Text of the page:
Led by researchers at the Scripps Institution of Oceanography, a new study has investigated low oxygen levels at 32 different sites and revealed that hypoxia is already pervasive on many reefs. The study, published March 16 in the journal Nature Climate Change, is the first to document oxygen conditions on coral reef ecosystems at this scale.
The overall decline of oxygen has been well documented, but hypoxia on coral reefs has so far been relatively underexplored. Although more research is needed to better understand the biological impacts on tropical corals and coral reefs, oxygen loss in the ocean is predicted to threaten marine ecosystems globally.
“This study is unique because our lab worked with a number of collaborators to compile this global oxygen dataset especially focused on coral reefs—no one has really done that on a global scale before with this number of datasets,” said marine scientist Ariel Pezner, now a postdoctoral fellow at the Smithsonian Marine Station in Florida. “We were surprised to find that a lot of coral reefs are already experiencing what we would define as hypoxia today under current conditions.”
Pezner and colleagues used autonomous sensor data to explore oxygen variability and hypoxia exposure at 32 diverse reef sites across 12 locations in waters off Japan, Hawaii, Panama, Palmyra, Taiwan, and elsewhere. As the researchers expected, oxygen was lowest in the early morning at all locations and highest in the mid-afternoon as a result of night-time respiration and daytime photosynthesis, respectively. During the day when primary producers on the reef have sunlight, they photosynthesize and produce oxygen, said Pezner. But at night, when there is no sunlight, there is no oxygen production and everything on the reef is respiring—breathing in oxygen and breathing out carbon dioxide—resulting in a less oxygenated environment, and sometimes a dip into hypoxia. This is a normal process, said Andersson, the study’s senior author, but as ocean temperature increases, the seawater can hold less oxygen while the biological demand for oxygen will increase, exacerbating this nighttime hypoxia.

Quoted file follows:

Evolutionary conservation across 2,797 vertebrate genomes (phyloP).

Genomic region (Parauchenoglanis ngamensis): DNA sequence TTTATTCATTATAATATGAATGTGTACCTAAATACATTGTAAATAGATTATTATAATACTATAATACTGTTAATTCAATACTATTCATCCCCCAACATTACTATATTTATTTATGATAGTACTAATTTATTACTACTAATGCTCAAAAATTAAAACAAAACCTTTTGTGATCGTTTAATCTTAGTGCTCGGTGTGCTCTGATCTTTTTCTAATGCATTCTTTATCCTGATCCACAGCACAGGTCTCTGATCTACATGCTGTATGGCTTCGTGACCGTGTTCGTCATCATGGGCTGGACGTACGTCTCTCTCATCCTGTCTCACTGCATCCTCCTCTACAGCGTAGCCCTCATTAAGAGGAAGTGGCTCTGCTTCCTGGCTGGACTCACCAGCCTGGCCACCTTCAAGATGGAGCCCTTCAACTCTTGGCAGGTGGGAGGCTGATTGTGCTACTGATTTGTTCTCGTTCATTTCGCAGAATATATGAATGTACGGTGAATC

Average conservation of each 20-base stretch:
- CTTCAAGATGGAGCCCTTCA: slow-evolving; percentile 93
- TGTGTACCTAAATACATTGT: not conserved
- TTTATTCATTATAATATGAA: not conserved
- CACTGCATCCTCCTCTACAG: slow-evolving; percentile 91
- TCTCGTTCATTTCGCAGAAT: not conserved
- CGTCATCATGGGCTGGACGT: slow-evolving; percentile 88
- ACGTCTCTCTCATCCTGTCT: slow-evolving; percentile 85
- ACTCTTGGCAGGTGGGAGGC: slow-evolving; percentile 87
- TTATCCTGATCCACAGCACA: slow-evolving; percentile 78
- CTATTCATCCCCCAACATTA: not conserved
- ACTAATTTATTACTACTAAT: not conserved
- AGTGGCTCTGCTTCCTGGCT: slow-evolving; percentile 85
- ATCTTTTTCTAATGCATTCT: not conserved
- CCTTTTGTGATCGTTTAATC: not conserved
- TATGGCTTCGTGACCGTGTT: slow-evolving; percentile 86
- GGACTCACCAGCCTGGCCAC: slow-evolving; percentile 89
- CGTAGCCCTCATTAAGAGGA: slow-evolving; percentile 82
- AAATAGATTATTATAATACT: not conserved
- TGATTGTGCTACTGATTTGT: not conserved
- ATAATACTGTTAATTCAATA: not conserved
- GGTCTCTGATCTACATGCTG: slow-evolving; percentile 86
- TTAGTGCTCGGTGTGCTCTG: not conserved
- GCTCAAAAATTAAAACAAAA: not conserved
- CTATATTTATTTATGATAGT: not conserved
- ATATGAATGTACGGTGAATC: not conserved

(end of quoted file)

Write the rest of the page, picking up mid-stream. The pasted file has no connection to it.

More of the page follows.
The researchers found that as global temperatures continue to rise and marine heatwaves become more frequent and severe, low oxygen conditions on coral reefs are likely to become more common. Using projections adopted from climate models, the team calculated that by the year 2100, the total number of hypoxic observations on these reefs will increase under all warming scenarios, ranging from an increase of 13 to 42 percent under one scenario to 97 to 287 percent under a more extreme scenario relative to now.
“Baseline oxygen conditions varied widely among our reef habitats, suggesting that a singular definition of ‘hypoxia’ may not be reasonable for all environments,” said Pezner. “Determining which thresholds are relevant will be important moving forward in making predictions about how reefs might change under warming and oxygen loss.”
Image: Coral reefs at a study site off Taiping Island, South China Sea. Credit: Yi Bei Liang
Journal information: Nature Climate Change